About Your Service
Which newsletter service do you use?
How long have you been using this service?
About two years for my newsletter, but much longer for personal email.
Are you a convert from another service and, if so, why?
I tried a bunch of other services and they varied in quality and cost, plus some of them were complicated for readers to sign up. In the end, Gmail is what I know best.
How did you choose it (ie: what criteria were important to you?)
Simplicity, accuracy, not having to learn something new, and it’s free!
But it’s just an email service. How does it work for newsletters?
I use a very simple form from 123ContactForm.com where people can type their address and click Subscribe. That comes into my email with the “Subscribe” tag and is filtered to my subscribers folder. I open the notification, add the sender to my Newsletter contact group, and I’m done. That’s a little bit of manual processing, sure, but it’s worth it for the ease of sending – I just write an email as normal, and enter the Newsletter group into the Bcc field. That’s so we don’t send everyone’s address to everyone else, and is very important.
What do you like best about it? The worst?
Best: It’s right within my Gmail dashboard and I can also synchronise it with Blogger, allowing any team member to write the newsletter as a blog post in draft mode with images and links etc. The entire formatting then copies over perfectly to Gmail.
Worst: I suppose that the sign-up isn’t automatic. I have to add each reader manually. But that’s really no big deal. (If you’re a tech-head, you can set up 123ContactForm to add the addresses to a Google Docs spreadsheet instead, and then use that.)
What, if anything, is the cost?
About Your Newsletters
How often do you send a newsletter (or how many have you sent so far)?
Once a month, when we publish once a month – so that there’s a newsletter to go with every new release.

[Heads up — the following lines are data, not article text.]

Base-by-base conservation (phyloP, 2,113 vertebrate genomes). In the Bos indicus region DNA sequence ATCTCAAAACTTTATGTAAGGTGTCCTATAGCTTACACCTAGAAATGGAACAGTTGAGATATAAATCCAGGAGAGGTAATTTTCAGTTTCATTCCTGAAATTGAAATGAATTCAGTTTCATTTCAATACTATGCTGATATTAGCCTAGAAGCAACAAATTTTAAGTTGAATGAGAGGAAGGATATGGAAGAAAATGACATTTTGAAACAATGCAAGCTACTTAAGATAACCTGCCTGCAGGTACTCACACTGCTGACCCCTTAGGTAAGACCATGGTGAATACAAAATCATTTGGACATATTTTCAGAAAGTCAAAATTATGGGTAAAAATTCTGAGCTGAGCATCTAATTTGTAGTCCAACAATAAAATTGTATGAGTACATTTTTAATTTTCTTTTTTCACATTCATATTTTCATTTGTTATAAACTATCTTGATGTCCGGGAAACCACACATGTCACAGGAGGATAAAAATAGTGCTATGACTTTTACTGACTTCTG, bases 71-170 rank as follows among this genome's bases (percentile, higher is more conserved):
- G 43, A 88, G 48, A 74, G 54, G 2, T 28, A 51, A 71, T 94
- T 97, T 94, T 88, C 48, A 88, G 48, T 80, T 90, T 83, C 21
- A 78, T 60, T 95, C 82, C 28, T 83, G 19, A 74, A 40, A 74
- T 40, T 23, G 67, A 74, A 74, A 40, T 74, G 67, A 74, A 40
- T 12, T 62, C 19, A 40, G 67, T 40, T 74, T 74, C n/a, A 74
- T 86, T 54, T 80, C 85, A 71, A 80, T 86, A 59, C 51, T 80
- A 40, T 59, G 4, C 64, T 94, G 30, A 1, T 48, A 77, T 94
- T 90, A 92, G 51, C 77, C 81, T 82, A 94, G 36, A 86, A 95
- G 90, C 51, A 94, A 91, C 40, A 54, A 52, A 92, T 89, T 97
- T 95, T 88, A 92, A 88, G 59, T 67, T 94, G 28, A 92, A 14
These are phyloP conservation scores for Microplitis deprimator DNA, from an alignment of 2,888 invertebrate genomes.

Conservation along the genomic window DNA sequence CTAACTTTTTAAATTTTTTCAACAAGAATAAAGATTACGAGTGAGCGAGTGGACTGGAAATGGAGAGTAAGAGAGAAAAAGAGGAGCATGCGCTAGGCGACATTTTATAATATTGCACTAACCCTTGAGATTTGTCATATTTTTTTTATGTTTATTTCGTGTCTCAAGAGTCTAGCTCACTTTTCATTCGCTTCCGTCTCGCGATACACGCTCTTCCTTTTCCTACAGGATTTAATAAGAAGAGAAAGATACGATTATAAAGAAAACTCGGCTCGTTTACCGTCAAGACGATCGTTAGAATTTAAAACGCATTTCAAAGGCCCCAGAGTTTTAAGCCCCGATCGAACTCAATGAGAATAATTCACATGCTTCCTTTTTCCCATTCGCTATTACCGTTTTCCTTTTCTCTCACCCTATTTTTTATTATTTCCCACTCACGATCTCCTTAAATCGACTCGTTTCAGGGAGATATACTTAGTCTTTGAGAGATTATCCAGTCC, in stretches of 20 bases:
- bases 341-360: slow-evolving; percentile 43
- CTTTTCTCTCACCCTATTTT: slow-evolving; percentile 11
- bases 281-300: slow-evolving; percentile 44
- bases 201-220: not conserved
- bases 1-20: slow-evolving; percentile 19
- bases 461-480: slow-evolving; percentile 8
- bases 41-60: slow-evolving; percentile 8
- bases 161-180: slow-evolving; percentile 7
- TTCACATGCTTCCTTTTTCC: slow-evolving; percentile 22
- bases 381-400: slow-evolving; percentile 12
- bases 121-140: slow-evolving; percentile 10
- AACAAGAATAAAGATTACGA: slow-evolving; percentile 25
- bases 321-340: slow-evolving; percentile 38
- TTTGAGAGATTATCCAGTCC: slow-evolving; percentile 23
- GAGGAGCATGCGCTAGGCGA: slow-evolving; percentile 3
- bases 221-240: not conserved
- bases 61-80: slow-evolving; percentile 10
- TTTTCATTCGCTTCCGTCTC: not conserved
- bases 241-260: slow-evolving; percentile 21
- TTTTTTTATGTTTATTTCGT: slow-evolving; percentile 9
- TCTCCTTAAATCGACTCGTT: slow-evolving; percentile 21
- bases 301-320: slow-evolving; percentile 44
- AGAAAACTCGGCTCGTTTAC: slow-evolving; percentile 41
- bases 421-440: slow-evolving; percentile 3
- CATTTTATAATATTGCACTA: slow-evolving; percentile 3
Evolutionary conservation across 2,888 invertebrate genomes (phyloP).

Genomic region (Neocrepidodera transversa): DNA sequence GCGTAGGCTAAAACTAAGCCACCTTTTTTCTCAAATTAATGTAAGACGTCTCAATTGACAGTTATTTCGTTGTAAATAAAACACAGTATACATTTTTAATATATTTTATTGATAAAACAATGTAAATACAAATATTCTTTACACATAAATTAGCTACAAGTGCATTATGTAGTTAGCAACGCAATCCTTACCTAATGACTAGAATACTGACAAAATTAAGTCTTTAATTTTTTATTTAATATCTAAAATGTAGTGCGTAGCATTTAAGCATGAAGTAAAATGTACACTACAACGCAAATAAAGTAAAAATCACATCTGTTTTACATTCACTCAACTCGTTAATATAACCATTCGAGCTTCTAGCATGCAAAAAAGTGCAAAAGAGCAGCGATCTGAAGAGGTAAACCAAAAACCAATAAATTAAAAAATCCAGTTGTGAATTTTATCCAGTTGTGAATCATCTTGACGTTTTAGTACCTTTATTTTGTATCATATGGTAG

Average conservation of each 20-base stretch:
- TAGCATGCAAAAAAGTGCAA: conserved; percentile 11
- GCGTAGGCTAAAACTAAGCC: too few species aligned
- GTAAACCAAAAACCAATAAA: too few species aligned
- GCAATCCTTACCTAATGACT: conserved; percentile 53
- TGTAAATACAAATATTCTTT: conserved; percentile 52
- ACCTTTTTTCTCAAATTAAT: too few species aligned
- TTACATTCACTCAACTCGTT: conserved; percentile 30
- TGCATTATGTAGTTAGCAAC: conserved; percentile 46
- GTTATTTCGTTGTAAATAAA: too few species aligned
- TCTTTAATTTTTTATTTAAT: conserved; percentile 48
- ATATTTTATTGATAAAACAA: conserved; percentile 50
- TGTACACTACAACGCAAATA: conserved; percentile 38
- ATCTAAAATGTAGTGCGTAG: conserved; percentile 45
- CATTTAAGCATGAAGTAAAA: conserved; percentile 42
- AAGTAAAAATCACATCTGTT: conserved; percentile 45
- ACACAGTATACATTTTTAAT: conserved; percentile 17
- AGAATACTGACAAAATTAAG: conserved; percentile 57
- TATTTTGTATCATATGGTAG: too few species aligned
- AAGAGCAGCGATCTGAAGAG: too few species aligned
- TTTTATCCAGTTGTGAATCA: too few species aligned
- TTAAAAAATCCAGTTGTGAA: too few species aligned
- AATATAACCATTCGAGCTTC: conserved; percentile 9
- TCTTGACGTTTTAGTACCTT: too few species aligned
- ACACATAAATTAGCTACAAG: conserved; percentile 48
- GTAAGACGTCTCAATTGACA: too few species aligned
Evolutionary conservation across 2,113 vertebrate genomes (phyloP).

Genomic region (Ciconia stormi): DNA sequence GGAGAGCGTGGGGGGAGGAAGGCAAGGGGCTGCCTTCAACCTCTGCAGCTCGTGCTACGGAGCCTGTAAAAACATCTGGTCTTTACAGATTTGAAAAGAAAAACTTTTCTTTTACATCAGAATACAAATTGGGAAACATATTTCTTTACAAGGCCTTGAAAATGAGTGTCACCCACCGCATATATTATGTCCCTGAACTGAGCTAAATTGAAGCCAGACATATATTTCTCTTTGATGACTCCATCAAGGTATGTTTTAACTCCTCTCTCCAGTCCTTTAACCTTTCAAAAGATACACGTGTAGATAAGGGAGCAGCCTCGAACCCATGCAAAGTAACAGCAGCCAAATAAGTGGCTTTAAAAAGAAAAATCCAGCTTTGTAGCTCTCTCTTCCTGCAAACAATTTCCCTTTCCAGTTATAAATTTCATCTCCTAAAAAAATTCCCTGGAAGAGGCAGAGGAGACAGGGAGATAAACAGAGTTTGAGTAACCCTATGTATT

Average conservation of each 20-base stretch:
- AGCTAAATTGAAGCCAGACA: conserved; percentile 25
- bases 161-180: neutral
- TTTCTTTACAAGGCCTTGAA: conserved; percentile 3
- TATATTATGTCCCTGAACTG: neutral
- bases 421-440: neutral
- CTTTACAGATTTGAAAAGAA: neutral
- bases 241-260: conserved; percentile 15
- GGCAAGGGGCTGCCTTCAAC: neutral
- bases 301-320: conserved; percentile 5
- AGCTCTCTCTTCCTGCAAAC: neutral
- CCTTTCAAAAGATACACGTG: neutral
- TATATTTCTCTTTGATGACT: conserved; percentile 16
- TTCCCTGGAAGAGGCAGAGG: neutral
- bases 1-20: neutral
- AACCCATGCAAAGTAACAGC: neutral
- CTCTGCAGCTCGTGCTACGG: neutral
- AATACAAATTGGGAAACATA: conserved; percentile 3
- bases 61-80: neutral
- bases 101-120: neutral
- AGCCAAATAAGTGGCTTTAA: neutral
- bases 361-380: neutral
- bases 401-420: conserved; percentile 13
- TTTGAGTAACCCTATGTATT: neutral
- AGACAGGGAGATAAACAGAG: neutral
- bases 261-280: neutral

What is the purpose of your newsletter?
To inform readers of new releases from Splashdown Books, any new projects, contract announcements, awards won, videos published, and any interesting online activity our authors have gotten into. Sometimes we also use it to announce a sale period with special prices.
How easy (or difficult!) do you find creating your newsletters? Why?
Pretty easy. Just typing away in Gmail or Blogger, adding images, links and formatting in the usual way. We usually create in Blogger and then copy the complete newsletter to Gmail.
What do you always try to include in each letter?
The latest new release, a preview of next month’s book, links to our site, cover images, and news of whatever else is going on with the team.
About Your Subscription Base
How do your subscribers find your email sign up?
Front and centre of our main page at Splashdown Books; also in the sidebar of the Splashdown blog and my own blog.
Do you offer an incentive for new subscribers?
Not new subscribers specifically, but all subscribers are the first to find out about free promos and sales.
Are your subscribers the same people who are your Facebook fans, or who follow your blog or Twitter?
Some are, some aren’t. There’s a good mix.
Grace Bridges owns Splashdown Books, an indie press that publishes speculative fiction. She is also a science fiction author and has two published books: Faith Awakened (2007) and Legendary Space Pilgrims (2010). Grace is a New Zealander of Irish descent and a multilingual do-it-yourself force to be reckoned with.
A graduate of the University of Auckland and a translator by trade, she spent eight years globetrotting chiefly in Europe while working for the police and also completing her first novels. She has lived in Germany and Ireland, but now resides in her original homeland with a cat and approximately six boarders within sight of several volcanoes. Often found staring into trees in search of a tui, she is a mystic wordnerd, urbanite hermit, and a writer of futuristic dreams that mess with your mind.
See a newsletter sample here.
Interested in seeing reviews of other newsletter services? They’re all here in the newsletter category. Valerie Comer uses and enjoys YMLP. You can sign up for her newsletter here.